In this paper, the previous work is extended to rather quite frequent cases in digital printing, such as miss hit and/or the mixture of colors when printing on impervious substrates. For this purpose, a new set-up was built consisting of at least two multi-nozzle printheads mounted on translation and rotation tables which can be used to simulate different printing situations. The experimental methods are based on visualization techniques such as high speed cinematography for large drops and phase controlled ultra short snap shots of the impact process when micro-sized drops are used. The experiments are performed at low enough velocities and the emphasis is now given to asymmetric configurations.
Image processing with specific algorithms helps to delineate the contour of the merging drops and to follow accurately the drainage of the interface film and the subsequent coalescence process. The experimental results are shown to compare favourably with theory for drops colliding at low velocity. Experiments close to actual operating conditions are also performed and the merging behavior is detailed for both axisymmetric and non-axisymmetric configurations. Finally the stability of the printed pattern is analyzed and discussed with relevance to the spreading behavior of drops on differently wetting substrates.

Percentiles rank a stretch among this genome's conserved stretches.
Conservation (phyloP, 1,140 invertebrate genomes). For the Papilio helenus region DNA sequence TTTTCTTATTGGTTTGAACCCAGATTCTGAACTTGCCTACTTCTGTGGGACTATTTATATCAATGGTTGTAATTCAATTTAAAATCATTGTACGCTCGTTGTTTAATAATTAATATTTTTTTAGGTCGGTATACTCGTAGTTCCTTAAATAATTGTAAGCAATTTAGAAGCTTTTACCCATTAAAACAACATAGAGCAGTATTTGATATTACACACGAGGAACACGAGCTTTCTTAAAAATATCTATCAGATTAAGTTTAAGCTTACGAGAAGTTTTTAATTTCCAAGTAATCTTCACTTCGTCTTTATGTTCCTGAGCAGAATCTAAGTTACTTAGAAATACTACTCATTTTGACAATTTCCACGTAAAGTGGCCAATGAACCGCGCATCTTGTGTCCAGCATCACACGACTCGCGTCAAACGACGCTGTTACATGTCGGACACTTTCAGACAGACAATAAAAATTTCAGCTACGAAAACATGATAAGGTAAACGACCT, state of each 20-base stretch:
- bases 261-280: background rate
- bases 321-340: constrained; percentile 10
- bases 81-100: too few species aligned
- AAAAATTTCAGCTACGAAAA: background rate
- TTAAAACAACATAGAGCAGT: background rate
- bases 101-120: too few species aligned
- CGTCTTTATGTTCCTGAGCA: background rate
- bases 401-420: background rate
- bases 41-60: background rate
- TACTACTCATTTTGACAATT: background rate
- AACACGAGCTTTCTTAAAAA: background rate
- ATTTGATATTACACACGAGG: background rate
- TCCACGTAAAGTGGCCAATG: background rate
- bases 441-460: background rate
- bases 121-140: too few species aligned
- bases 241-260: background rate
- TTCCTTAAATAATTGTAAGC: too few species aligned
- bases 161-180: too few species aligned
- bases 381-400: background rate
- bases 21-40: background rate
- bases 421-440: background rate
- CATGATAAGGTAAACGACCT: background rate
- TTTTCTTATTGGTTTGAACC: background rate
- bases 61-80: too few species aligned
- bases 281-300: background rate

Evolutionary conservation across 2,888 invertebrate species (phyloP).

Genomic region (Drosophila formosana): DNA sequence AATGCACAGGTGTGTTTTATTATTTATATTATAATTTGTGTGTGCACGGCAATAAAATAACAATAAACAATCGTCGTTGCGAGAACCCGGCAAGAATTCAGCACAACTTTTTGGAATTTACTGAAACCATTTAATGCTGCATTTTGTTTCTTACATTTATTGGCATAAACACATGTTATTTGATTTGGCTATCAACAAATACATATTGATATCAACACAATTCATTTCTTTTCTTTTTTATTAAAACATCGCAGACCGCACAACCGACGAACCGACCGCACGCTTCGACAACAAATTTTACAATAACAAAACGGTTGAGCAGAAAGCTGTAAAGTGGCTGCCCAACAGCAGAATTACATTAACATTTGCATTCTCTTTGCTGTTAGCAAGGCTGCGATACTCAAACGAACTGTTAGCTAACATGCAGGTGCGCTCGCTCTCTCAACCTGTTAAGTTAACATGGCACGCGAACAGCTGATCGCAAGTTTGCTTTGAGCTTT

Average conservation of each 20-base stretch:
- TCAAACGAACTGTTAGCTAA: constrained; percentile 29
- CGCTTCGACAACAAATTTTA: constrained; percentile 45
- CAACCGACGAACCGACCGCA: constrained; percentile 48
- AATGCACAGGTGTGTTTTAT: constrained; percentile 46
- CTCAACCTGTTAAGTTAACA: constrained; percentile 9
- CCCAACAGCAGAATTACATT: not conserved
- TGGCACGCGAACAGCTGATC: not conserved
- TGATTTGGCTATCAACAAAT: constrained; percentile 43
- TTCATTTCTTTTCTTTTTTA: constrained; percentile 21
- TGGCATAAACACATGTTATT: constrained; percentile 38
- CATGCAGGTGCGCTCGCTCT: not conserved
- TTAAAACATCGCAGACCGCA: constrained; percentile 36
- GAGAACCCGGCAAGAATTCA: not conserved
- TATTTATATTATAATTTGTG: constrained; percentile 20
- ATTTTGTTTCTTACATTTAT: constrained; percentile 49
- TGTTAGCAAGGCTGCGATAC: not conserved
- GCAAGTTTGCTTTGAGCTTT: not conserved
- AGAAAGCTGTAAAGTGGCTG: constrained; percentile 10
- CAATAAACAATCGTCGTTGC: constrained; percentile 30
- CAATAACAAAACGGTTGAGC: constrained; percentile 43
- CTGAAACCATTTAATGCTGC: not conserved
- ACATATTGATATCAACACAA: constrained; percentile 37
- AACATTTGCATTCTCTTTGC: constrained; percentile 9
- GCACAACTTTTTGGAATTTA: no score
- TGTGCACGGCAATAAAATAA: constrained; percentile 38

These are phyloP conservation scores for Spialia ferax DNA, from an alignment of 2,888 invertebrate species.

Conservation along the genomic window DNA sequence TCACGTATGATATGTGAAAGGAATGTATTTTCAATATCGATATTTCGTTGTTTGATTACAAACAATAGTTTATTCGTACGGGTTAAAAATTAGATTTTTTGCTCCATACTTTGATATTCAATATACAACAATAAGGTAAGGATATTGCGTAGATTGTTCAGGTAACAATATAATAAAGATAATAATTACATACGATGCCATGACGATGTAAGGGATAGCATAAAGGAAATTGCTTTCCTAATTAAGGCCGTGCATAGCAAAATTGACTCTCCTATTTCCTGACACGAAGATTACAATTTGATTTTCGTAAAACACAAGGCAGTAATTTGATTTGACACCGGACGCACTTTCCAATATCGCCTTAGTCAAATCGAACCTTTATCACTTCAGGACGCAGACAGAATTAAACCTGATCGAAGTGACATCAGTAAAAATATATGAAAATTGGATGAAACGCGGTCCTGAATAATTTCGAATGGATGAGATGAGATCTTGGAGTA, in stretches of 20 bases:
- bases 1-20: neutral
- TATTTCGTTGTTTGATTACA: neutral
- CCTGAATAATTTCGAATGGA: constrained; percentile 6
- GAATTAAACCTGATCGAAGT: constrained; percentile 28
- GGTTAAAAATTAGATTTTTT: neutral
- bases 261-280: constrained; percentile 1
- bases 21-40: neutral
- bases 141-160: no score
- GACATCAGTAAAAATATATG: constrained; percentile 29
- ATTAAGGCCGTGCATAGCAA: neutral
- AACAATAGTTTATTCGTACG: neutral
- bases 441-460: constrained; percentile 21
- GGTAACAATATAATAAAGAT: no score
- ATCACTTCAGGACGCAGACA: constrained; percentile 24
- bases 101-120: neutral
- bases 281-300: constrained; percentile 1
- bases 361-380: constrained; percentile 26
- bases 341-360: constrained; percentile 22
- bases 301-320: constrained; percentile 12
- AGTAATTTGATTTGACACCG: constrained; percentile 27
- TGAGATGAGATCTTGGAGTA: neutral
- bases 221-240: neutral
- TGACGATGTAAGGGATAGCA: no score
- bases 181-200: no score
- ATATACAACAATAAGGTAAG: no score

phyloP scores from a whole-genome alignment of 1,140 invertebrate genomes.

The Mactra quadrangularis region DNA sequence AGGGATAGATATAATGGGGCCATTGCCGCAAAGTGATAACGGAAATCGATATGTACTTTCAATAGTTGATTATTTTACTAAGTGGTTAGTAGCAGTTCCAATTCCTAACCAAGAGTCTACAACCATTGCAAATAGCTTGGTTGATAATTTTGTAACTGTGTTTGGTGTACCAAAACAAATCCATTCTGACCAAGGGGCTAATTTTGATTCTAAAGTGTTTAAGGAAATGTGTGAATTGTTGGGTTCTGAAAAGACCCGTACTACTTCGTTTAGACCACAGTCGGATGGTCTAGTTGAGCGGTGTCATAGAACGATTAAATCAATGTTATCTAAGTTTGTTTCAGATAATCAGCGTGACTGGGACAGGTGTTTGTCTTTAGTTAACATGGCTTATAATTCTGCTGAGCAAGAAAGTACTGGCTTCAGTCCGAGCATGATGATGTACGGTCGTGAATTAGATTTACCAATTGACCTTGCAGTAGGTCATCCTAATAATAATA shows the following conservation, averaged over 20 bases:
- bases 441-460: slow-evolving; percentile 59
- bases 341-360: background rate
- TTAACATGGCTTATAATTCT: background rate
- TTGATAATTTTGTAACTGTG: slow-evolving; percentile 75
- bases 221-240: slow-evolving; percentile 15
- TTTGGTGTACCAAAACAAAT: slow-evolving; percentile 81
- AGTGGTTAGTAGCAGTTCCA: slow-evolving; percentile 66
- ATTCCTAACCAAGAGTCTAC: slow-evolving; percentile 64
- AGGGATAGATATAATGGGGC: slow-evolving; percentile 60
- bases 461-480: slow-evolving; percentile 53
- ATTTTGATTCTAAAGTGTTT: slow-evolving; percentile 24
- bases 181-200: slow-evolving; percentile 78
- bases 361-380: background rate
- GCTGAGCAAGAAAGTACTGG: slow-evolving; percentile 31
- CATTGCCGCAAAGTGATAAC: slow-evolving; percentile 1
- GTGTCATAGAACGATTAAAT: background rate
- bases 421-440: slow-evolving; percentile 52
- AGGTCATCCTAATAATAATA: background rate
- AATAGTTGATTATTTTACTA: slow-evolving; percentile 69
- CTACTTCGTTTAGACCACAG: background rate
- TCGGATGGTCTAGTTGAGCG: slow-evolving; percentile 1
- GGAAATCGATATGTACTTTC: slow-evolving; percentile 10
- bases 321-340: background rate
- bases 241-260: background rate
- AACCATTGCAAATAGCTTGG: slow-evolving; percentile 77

Document Type: Research Article
Publication date: 01 January 2004
For more than 30 years, IS&T's series of digital printing conferences have been the leading forum for discussion of advances and new directions in 2D and 3D printing technologies. A comprehensive, industry-wide conference that brings together industry and academia, this meeting includes all aspects of the hardware, materials, software, images, and applications associated with digital printing systems?particularly those involved with additive manufacturing and fabrication?including bio-printing, printed electronics, page-wide, drop-on-demand, desktop and continuous ink jet, toner-based systems, and production digital printing, as well as the engineering capability, optimization, and science involved in these fields. In 2016, the conference changed its name formally to Printing for Fabrication to better reflect the content of the meeting and the evolving technology of printing.
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